Charles Ansbacher founded the Landmarks Orchestra in 2001 as an extension of his desire to make the arts a significant park of people’s lives whether they are rich or poor, educated or not.
In an interview given to the Lowell Sun, Ansbacher described Landmarks Orchestra as “a new orchestra that gets its name because, in general, we try to perform at landmark locations… That is our main mission: to bring historical music to historical places.”
Hatch Shell Series Begins
Landmarks Orchestra began a nine-week concert series at the DCR’s Hatch Memorial Shell on the Esplanade. Once this happened, our audience grew quickly.
The city of Cambridge honored Charles Ansbacher for his core principal that art must be a part of people’s lives by naming a promontory after him at Fresh Pond. The Esplanade Associate and the Emerald Necklace Conservancy also honored him for bringing music to significant settings and raising awareness of the importance of open space in society.
Breaking Down Barriers
Creation of our Breaking Down Barriers Accessibility initiative that provided more accessibility services such as American Sign Language (ASL) interpreters at each concert, reserved seating for patrons with limited mobility and text to speech programs for Blind and sight impaired patrons.
New Music Director
Christopher Wilkins was named as the new music director after the passing of Charles Ansbacher in 2010.
'I Have a Dream' Commission
Commemorating the 50th anniversary Martin Luther King Jr.’s “I Have a Dream” speech, the program included pieced that represented themes in King’s speech. Landmarks wanted to provide an ASL translation of the speech. Since there were none that existed, Landmarks commissioned the very first one to be made, with the blessing of the King estate. The translation was performed at the Hatch Shell concert on August 28, 2013.
'Deep River' Concert
Landmarks and One City Choir performed a concert titled, “Deep River,” referencing the famous spiritual. The program contained only music written by Black Americans with one of the highlights including selections from the musical, Show Boat, which has been long criticized for promoting harmful Black stereotypes. Landmarks held a panel at WBUR’s CitySpace titled, “Who Should Sing Ol’ Man River?” which invited panelists and audience members to look at how race has been portrayed in musical theatre and the concert stage over the years and how race relations continue to be an undercurrent of American music in present times.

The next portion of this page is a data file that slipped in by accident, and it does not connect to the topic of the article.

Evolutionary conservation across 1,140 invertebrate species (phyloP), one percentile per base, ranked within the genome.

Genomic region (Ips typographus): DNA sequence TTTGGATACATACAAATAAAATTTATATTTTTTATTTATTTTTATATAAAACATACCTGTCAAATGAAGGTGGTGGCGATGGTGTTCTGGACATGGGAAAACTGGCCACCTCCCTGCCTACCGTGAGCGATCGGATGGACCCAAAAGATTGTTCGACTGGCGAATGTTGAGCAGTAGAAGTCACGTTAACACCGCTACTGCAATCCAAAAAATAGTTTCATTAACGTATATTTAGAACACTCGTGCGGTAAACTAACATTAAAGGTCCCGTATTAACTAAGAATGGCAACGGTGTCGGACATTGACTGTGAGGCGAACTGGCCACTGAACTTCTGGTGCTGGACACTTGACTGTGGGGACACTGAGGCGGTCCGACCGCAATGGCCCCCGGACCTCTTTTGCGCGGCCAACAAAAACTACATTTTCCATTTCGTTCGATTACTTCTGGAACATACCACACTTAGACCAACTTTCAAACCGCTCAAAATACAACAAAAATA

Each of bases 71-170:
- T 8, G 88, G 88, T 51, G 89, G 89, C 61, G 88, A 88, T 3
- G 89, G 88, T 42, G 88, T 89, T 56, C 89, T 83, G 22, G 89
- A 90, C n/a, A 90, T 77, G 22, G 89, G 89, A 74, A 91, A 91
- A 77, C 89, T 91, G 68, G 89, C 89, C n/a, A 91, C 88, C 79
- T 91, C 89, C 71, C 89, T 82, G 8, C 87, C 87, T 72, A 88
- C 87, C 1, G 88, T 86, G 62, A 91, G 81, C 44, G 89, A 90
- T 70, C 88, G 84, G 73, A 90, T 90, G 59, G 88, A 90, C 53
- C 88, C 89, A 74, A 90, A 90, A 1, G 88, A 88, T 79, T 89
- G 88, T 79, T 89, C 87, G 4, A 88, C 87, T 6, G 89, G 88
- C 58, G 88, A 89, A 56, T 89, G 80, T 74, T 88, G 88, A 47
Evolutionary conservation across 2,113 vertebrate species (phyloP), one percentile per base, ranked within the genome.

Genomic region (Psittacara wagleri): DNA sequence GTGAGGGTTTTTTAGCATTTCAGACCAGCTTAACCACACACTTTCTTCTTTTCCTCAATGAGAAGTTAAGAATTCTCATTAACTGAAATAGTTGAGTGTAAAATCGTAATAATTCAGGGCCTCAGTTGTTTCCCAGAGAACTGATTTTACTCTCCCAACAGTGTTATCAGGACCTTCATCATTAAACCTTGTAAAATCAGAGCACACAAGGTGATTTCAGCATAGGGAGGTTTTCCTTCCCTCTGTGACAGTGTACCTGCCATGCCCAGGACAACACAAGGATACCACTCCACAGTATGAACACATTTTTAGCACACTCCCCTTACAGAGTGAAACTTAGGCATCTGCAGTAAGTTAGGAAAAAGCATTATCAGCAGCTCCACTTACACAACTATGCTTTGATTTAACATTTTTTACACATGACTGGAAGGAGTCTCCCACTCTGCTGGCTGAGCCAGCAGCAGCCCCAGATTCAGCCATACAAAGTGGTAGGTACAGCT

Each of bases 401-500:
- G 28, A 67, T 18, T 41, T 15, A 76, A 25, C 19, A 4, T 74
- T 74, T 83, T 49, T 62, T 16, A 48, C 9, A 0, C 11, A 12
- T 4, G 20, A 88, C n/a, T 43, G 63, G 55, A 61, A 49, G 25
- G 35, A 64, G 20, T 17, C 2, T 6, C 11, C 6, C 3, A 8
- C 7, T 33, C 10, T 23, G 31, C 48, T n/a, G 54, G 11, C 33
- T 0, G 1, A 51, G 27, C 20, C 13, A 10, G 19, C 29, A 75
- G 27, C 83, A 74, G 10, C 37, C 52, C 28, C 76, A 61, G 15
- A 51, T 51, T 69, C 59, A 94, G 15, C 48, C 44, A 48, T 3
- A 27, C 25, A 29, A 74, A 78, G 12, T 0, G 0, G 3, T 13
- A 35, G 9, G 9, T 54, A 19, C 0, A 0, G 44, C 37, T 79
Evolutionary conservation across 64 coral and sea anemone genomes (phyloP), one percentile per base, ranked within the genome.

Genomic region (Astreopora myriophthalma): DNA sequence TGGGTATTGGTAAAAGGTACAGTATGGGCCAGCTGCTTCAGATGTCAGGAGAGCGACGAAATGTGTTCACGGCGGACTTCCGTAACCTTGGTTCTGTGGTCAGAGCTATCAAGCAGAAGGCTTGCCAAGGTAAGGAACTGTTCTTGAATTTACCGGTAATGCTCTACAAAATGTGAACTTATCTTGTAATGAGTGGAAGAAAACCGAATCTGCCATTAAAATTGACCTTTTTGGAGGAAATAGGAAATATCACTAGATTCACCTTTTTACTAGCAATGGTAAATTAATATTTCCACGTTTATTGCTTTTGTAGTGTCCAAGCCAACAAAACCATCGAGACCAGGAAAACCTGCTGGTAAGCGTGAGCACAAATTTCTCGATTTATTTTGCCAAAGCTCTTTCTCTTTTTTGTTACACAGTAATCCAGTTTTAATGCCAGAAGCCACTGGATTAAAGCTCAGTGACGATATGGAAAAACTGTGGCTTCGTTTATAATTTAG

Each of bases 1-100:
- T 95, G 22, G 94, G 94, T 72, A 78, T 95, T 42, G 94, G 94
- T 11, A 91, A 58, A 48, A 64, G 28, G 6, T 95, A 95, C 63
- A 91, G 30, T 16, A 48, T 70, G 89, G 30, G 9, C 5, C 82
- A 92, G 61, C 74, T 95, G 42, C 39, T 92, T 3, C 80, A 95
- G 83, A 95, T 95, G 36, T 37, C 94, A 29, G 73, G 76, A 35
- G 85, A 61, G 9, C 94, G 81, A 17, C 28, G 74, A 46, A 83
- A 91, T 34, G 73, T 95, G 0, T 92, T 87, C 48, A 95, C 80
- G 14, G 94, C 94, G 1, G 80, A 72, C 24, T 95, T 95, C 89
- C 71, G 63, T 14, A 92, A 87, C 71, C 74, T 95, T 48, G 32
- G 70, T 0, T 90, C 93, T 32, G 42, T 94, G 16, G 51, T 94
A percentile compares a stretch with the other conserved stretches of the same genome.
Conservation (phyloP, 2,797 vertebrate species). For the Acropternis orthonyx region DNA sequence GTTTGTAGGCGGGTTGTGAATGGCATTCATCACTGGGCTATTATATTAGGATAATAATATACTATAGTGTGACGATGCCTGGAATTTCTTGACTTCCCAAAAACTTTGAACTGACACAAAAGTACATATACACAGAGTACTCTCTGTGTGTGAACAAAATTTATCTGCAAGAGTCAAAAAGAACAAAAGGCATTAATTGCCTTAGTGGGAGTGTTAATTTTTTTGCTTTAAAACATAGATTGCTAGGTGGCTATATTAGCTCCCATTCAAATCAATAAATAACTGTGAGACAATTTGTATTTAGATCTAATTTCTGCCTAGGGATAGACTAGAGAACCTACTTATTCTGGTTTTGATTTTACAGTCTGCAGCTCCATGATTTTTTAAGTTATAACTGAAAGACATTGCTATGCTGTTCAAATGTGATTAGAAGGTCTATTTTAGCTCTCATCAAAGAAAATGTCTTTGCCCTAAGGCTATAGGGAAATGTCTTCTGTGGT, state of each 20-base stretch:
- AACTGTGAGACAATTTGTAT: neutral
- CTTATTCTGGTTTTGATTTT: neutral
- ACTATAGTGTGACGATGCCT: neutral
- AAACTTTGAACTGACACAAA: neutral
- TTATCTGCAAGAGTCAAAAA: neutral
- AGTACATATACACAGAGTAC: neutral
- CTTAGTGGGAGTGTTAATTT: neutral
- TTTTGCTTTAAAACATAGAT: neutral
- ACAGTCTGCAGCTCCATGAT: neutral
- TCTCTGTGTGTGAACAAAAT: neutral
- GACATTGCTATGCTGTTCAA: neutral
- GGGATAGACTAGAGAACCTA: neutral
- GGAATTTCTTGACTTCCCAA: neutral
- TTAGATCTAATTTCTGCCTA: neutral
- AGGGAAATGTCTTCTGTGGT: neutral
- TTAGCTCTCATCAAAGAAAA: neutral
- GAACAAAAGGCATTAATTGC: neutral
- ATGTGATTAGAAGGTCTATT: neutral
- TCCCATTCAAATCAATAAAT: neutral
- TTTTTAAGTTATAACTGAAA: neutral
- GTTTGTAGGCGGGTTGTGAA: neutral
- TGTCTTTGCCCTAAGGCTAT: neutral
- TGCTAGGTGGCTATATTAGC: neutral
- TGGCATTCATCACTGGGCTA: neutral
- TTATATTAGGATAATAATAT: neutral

Landmarks & COVID
Due to the Coronavirus pandemic, all of Landmarks programs were made to go virtual, including a series called “Interludes” which featured unique stories and beautiful music to bring comfort, solace and joy in a period of great uncertainty.
Return to Live Music
Celebrating Landmarks 20th season, and after over a year with virtual programming, the 2021 season opened with an uplifting in-person performance titled “Lift Ev’ry Voice” performed July 16, 2021 at Bethel AME Church in Jamaica Plain and July 18, 2021 at Arlington Street Church.
2021 & Beyond
We have had an amazing two decades of bringing great music to a lot of Boston neighborhoods and landmarks. We couldn’t have had these past twenty years of success without your support. Thank you and keep on the lookout for more concerts in the near future!